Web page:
Company lifecycles are the stages of development through which a business goes through. New businesses are faced with various challenges throughout their lives. Failure to deal with the problems will lead to the downfall of a business due to financial losses. The current paper focuses on the differences between the lifecycle and financial strategies adopted by a company that focuses on domestic expansion and a company that focuses on international expansion.
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The first stage of a business is the seed stage. Business ideas and plans are developed at this stage. The challenge of this stage is market acceptance. Many companies concentrate on one market segment to enhance success. Money and resources should be used effectively during this stage. The company stipulates its focus on such areas as skills, experience, and passion.
Other key elements of this stage include business ownership structure, business planning, and accessing professional advisors. The source of capital for expansion becomes a challenge to many companies since they rely on owners, friends, customers, banks, and government grants. A company that focuses on international expansion draws clear guidelines to attract international investors. It has to invest in a wide range of products to offset the risks of business failure.
It is the second stage in business establishment. Business exists legally at this stage. The challenges of this stage include lack of money and time for marketing. The business owners have to take time to determine whether or not the business is on the right track (Hitchcock & Willard, 2012).
A company focusing on domestic expansion will require reduced capital expenditure in such areas as advertising and product promotion compared to a company whose target is international expansion. To expand internationally, a company requires increased capital investment. It has to attract shareholders from different parts of the world to support the business (Parker, 2006).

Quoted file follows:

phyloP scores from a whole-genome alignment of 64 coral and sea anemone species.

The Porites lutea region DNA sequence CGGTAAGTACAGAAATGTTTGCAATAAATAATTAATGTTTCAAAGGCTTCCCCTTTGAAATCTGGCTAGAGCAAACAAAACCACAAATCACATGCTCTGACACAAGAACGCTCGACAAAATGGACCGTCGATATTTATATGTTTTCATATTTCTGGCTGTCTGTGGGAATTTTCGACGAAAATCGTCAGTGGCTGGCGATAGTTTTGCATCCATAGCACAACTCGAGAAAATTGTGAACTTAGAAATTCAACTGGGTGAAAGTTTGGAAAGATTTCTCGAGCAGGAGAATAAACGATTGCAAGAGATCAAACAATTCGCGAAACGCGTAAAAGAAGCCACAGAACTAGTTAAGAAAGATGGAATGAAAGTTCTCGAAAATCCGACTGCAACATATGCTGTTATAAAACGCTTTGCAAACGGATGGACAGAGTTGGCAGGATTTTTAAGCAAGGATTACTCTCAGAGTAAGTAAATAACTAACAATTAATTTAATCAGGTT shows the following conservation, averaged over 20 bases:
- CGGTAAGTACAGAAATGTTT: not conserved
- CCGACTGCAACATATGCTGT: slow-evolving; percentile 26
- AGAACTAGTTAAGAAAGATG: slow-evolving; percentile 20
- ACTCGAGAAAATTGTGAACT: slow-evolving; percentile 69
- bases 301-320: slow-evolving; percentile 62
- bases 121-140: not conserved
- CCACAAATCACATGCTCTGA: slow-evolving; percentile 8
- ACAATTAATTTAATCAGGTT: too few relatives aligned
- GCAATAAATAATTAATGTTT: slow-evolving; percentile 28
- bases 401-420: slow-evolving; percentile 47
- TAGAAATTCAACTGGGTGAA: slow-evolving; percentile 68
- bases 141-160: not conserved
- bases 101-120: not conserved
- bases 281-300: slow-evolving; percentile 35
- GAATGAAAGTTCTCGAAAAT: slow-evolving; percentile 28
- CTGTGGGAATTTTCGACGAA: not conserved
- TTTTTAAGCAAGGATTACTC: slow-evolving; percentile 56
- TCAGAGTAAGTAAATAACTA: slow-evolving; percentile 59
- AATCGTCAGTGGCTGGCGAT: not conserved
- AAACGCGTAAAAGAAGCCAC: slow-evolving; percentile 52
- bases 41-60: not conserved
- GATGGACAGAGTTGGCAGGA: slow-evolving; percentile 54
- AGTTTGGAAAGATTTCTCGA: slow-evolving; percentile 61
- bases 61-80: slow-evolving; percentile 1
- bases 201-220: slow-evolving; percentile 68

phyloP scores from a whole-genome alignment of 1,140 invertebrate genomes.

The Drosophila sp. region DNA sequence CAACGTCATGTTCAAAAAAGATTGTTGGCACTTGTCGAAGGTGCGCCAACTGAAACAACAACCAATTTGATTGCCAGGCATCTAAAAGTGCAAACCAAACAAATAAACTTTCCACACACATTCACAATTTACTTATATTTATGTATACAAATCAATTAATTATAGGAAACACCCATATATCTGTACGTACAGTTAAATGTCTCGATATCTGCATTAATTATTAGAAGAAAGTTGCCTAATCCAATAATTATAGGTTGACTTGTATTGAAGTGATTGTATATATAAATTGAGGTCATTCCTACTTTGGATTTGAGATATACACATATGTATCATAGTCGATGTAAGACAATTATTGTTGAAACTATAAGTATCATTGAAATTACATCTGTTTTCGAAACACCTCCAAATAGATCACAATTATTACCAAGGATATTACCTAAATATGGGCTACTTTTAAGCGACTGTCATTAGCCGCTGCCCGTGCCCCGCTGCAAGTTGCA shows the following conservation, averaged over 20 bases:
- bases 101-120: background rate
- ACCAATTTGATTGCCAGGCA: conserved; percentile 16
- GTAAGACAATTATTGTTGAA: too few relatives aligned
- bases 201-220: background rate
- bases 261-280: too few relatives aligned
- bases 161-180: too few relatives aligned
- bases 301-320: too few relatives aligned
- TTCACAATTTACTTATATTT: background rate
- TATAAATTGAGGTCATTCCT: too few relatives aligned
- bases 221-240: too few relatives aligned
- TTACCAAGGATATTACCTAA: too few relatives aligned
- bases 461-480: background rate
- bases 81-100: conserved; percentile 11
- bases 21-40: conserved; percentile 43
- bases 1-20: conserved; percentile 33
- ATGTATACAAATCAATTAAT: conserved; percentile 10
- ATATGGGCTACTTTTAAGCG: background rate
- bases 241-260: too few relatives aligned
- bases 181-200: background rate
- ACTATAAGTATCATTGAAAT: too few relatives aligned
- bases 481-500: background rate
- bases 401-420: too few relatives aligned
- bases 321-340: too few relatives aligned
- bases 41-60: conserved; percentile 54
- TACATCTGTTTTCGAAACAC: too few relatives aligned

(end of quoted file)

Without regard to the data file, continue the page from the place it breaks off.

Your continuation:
At this stage, the business becomes well established. A company focusing on domestic expansion faces the problem of hiring many employees and setting up accounting and management systems. Productivity must be improved to enhance proper management of the business. New products and services must be added, increase the financial strain for a domestic company.
For companies aiming to expand internationally, new sources of capital become available. The earnings from the business are passed to shareholders in a company that focuses on domestic expansion. The earnings can also be used in the business as capital to venture into new markets. In a company aiming for international expansion, the earnings are mostly used to increase the market share (Groot, 2010).
At this stage, profits and sales are stabilized. Competition is at its highest, making companies to expand their territories to outdo competitors. Financial resources are diverse. Banks and other investors put all their wealth in the business. In a company focusing on international expansion, products are improved for marketing in other countries.
Poor sales, which come with competition, are not witnessed since the products are shifted to countries where demand is high. In contrast, a company that focuses on domestic expansion will have to fight the competition. Competition reduces sales, leading to losses. Dividend payments become a problem for such companies (Stark, 2011).
At this final stage, the business becomes liquidated. Profits decline and losses set in. In a company focusing on international expansion, losses made in one market are offset by profits made in other countries. Such businesses can borrow finances from various sources since they have a source of security. In contrast, a company that focuses on domestic expansion finds it hard to exist due to high operational costs (Stark, 2007).
A company that focuses on international expansion enjoys more financial security than the one focusing on domestic expansion. International markets open more grounds for financing, which is a key asset for success of any business. Companies with domestic market are wiped out when competition stiffens. Their sources of finance get limited once the competition sets in since they lack assets for security.
Groot, M. (2010). Managing financial information in the trade lifecycle: A concise atlas of financial instruments and processes. Boston: Boston. Academic Press.
Hitchcock, D., & Willard, M. (2012). The business guide to sustainability: Practical strategies and tools for organizations. London: Routledge.
Parker, S. (2006). The life cycle of entrepreneurial ventures. Hong Kong: Springer.
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Stark, J. (2007). Global product: Strategy, product lifecycle management and the billion customer question decision engineering. Hong Kong: Springer.
Stark, J. (2011). Product lifecycle management. Hong Kong: Springer.